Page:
Jennifer was a star that came to us on May 14, 1977. She was the most beautiful child with curly hair that sparkled in the sun. From grade school and all the way until high school, Jennifer flew through the air as a gymnast. Her favorite event was the bars. Once she entered high school, she moved on to the high school marching band flag team. She also joined the Velvet Knights Drum and Bugle Corps and traveled the country each summer for 3 years. She graduated high school with honors and went on to receive her Bachelor's degree at Loyola Marymount University. Jennifer was a soul with two sides. Jennifer was also a rebel in conflict. She was strong willed, independent and had her own way of doing things. She drifted into a life that seemed to take a hold and not let go. She tried so hard to break away. Above is part of what was written at her "Celebration of Life" service that I had to plan. What mother ever thinks that their beautiful 28 year-old daughter would die from a drug overdose? Jennifer came from a pretty typical middle class family. She was an only child, the first granddaughter and very loved and spoiled. She was extremely bright and excelled in all of her classes throughout her education. Unfortunately, the illness of addiction ran on both sides of her family. Her dad and I tried to educate her about drugs and alcohol but Jennifer started smoking marijuana and taking "speed" at age 15. At 16, she was experimenting with speed and acid until she had a seizure and it scared her so much that she quit for a while. When she got her own car, she and her friends started driving to teen clubs and rave parties. As parents, her dad and I were not blind to her change in personality, behavior and friends. Jennifer always felt her drug addition was under control. When she woke up one morning to find that her roommate died of a heroin overdose on the couch, she said, "Mom, you will never have to worry about me doing that." She spent 8 years in a methadone program trying to stay off of heroin. She also told me how terrified she was to be clean, to feel her emotions without any drug to help. As a mother what do you say? You are desperate to help your daughter and you are terrified that something awful might happen. You try to convince

Remembering Lost Promise

Dana Levine

Died Age 33 Heroin & Alcohol

Peace, my friend...and I thank you for listening to this woman spill a little of her heart and mind to someone who understands. I sit and hope he hears this ..... "The Monster's gone!! He's on the run and your Mommy's near. Beautiful, Beautiful, Beautiful, Beautiful Boy....Darlin', darlin', darlin' child" ~ John Lennon You are forever missed, my Dana...I love you. ~ Jodi Levine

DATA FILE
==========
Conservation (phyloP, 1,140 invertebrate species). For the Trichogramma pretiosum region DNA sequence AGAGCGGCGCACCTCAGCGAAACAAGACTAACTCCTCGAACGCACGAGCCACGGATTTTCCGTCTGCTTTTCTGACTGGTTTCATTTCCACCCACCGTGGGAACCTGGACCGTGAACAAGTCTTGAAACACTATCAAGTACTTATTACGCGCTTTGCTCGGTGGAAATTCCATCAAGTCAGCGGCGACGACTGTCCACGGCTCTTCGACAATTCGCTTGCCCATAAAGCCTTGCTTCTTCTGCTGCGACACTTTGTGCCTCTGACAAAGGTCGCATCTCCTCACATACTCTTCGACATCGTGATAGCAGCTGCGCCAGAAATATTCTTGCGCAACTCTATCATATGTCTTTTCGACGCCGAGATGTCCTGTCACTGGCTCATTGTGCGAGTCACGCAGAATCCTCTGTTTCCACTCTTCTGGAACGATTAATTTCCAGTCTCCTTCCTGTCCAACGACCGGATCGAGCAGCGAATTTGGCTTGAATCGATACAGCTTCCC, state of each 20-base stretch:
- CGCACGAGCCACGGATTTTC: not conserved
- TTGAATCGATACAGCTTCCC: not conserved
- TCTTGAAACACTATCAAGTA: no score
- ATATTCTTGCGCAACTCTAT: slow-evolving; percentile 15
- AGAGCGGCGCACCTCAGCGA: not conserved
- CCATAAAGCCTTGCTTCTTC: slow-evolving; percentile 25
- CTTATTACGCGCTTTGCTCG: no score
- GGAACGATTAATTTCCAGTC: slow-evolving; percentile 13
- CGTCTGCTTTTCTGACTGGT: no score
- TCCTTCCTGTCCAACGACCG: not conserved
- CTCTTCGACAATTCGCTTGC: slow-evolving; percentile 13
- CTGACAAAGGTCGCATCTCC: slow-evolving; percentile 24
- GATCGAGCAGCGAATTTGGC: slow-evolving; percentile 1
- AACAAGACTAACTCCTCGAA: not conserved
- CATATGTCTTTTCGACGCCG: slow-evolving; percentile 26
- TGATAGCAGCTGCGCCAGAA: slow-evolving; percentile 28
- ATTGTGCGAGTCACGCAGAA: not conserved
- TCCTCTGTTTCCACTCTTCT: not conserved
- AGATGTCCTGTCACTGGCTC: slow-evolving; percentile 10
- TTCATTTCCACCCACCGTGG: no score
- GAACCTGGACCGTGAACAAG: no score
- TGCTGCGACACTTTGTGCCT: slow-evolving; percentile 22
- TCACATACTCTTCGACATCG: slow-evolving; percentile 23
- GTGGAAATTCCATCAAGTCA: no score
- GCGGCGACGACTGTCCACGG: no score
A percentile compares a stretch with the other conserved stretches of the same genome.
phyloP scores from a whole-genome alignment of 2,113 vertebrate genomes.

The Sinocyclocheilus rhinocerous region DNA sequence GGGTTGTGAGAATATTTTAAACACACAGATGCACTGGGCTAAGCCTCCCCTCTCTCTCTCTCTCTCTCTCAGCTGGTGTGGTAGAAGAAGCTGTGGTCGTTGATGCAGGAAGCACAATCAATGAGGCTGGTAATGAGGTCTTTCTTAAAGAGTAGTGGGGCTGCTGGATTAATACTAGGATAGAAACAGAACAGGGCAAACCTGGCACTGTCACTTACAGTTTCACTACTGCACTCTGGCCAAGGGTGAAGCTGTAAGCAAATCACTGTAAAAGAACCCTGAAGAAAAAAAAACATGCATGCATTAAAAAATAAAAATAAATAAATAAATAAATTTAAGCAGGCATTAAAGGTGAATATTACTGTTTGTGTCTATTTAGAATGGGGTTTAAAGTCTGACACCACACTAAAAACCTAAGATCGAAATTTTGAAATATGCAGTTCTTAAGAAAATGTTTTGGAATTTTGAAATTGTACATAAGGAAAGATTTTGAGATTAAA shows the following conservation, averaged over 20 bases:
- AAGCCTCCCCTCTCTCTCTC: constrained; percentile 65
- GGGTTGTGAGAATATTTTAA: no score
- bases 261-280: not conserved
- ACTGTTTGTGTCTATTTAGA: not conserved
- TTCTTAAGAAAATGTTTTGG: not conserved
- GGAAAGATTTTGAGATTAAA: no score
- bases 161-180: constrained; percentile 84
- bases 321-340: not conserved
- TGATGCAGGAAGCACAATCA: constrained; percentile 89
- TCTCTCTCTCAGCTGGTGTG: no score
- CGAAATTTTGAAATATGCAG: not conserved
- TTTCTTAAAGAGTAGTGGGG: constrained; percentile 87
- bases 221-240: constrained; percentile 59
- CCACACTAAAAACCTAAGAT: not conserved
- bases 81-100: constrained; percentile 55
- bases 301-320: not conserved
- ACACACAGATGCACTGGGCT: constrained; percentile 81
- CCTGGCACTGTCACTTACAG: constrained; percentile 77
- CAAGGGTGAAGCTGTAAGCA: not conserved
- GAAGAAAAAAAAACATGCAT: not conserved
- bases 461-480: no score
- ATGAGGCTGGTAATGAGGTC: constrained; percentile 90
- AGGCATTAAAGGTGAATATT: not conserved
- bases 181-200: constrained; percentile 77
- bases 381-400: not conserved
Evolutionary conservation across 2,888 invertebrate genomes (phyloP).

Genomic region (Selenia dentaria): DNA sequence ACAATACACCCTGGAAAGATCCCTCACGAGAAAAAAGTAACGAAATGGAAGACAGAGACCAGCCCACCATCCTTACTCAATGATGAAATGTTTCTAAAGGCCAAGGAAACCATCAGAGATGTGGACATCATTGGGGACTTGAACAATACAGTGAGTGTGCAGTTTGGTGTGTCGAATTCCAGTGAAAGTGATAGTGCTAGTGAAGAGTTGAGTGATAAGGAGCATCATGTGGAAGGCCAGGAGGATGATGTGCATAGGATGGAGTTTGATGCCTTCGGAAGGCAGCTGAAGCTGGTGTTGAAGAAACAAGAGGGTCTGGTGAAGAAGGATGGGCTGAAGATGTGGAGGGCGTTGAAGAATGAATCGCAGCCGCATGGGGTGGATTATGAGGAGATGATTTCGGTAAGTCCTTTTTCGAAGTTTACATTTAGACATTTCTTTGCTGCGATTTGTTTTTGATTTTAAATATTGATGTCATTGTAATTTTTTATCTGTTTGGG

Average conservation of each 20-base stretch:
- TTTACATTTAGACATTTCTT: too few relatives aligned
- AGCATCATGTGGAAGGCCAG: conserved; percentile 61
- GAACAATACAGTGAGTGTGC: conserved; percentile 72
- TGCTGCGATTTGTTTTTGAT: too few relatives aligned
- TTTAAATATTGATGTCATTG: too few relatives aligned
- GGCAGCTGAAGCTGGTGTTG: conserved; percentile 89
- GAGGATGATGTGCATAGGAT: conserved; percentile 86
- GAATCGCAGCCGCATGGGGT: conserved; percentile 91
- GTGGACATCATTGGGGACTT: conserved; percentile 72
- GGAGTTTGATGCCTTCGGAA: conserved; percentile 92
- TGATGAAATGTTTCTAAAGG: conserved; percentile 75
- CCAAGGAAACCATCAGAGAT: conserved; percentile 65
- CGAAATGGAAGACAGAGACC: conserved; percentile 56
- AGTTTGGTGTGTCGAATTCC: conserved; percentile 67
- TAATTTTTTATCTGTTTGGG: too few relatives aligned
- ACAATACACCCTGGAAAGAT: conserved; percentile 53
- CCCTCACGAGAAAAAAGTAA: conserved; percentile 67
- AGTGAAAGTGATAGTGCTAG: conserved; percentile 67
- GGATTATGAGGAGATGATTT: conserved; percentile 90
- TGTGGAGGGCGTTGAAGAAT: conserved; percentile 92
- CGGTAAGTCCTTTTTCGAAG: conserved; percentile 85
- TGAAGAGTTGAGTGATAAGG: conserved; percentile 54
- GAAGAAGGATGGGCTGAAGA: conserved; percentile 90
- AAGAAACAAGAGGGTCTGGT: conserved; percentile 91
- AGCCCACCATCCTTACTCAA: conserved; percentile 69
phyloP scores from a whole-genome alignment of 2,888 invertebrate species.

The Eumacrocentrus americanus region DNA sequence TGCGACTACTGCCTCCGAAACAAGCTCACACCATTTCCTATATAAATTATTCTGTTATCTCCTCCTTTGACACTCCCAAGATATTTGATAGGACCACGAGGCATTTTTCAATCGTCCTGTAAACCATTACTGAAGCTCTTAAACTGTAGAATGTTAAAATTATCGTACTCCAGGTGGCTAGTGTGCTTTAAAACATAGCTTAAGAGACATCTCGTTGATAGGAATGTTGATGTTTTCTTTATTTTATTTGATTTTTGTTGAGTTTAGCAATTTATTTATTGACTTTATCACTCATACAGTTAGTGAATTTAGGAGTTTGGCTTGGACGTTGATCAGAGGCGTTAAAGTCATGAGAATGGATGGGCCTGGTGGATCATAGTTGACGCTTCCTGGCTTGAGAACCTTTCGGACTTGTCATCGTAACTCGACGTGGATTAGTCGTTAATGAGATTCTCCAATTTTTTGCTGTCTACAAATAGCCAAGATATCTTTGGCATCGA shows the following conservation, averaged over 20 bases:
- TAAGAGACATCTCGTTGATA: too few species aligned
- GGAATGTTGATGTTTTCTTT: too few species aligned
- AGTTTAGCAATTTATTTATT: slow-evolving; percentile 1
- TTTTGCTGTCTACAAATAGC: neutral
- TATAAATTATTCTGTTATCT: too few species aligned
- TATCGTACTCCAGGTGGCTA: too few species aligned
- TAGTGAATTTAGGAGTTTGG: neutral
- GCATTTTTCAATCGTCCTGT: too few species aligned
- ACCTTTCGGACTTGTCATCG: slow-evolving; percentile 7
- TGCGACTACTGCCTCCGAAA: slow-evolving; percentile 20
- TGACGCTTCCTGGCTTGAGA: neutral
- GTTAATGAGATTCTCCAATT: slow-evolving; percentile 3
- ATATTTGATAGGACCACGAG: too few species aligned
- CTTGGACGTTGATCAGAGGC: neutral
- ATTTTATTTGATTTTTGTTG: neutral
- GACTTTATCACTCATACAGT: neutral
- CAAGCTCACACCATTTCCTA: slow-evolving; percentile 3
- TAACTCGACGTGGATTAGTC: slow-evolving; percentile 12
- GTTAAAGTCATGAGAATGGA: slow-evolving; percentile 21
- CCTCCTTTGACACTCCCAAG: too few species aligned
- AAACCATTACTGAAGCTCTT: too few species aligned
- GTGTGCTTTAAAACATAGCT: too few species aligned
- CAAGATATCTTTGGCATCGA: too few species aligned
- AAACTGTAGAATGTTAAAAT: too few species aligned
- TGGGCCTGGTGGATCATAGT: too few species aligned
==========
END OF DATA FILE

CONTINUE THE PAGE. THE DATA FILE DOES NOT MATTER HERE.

How does a mother explain what it's like to have lost her first born son to heroin? How do I explain the way it feels to see the police come to your door...the way that you know before any words are spoken that the words they are going to say are "He's dead."? My son, Dana, died of a heroin overdose at 33. He was found in a schoolyard, left to die. He had been clean for 18 months. I look at this drug like a cancer. I can tell you I have lost part of me and I have not been the same since this happened. I can tell you I would give anything to have him back to just hug him and hold him close. I wear my Dana's ashes in a locket around my neck close to my heart...his urn next to my nightstand...with cards I continue to write everyday to him. I sing to him.

Remembering Lost Promise

Eric William Lomnicki

Died Age 27 Drug-related Heart Attack

The support we've received from family and friends has been overwhelming. If you were at the wake would understand the love that was in that room. It will never be forgotten. Eric is now free to ride God's waves with a clear head and smile that is unforgettable. Surf 's up, Eric! Rest in peace. ~Billy Lomnicki 2/7/01

As a family, we try to help people who are struggling with addiction, as well as their families, who are always affected along with them. This is a national and global problem and until the government truly understands the scope of this problem, we are just treading water. This is an enormous, out of control catastrophe to the human race. Sincerely, Nancy R. Lomnicki Following is a story that my husband wrote the day after his wake.... A Father's Story For those of you who don't know, my son Eric passed away on Saturday, February 3, 2001, at the age of 27. Eric, like me, loved the outdoors and was basically raised on Democrat Point, Fire Island, New York and on Shagwong Point, Montauk, New York. He loved to fish, and later on in his short life he became an avid surfer. He was like me with my fishing poles; he had a surfboard for every day of the week! He also was a terrific ice hockey player from the age of 5. The saying then was, "A kid on ice is a kid out of hot water." Then something happened; slowly, unknowingly, before my eyes. Eric became an alcoholic and progressed to become a drug abuser. He was suffering with psychological problems and tried to medicate himself to mask his feelings. He had been in and out of rehabs for the last three years. After a long struggle with mental and drug problems, Eric succumbed to a heart attack on Saturday. The only consolation that I have is that he died peacefully in his sleep. It has been said that the worst thing to happen to a parent is to bury one of your children. To see the devastating effect on my wife and two beautiful, supportive daughters cannot be put into words. The only words I can give you are what actor Carol O'Connor said, "Do anything you have to do to get between your kids and drugs!" We fought the hell of drug abuse on a daily basis. You just don't want to go through what my family is going through now.